“You forget that the MAD MAX films are a narrative continuum, from the brink of societal collapse all the way through to the petrol- and water-cults after the end of the world. Max himself goes from tightly-wound cop to broken man to the Max of FURY ROAD, who, for the first half of the film, is pretty much a grunting animal on his hind legs and then reduced down to a bag of blood. From husband and father to medical object.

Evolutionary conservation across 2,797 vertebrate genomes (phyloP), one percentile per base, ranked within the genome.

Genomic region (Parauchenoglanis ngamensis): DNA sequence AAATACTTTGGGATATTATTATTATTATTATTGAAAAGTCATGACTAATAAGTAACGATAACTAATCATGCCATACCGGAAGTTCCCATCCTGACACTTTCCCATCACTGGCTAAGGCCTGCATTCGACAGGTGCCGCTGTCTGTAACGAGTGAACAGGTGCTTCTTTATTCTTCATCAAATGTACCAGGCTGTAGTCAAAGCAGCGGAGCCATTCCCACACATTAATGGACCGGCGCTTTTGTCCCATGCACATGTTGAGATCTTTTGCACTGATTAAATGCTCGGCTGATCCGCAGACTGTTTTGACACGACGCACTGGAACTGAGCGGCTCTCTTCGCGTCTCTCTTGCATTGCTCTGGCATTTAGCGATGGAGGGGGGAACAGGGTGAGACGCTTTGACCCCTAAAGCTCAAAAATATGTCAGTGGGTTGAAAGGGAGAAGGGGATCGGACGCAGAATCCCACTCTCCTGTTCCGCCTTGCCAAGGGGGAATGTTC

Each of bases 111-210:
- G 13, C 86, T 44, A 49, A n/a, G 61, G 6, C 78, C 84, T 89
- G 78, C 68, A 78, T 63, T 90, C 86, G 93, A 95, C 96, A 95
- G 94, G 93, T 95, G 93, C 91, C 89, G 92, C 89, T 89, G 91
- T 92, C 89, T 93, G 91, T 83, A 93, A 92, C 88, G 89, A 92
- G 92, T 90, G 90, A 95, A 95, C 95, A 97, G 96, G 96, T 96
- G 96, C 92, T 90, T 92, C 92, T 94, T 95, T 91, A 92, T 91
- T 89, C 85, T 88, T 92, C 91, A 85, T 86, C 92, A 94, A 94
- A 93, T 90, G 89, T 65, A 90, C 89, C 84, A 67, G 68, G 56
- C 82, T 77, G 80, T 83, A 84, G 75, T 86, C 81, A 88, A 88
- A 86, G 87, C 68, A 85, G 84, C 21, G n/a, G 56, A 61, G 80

Someone said to me the other day that MAD MAX is “his Star Wars.” His modern myth. A myth of the time of steel and petrol, that’s about collapsing back into dark history. Viewed as a continuum, the film cycle almost plays as a warning sent ahead to us from 1980. A time capsule that’s still telling itself stories from inside its box. FURY ROAD doesn’t feel like a modern film. It’s a throwback to classical filmmaking. A scream from the nightmares of the last century.”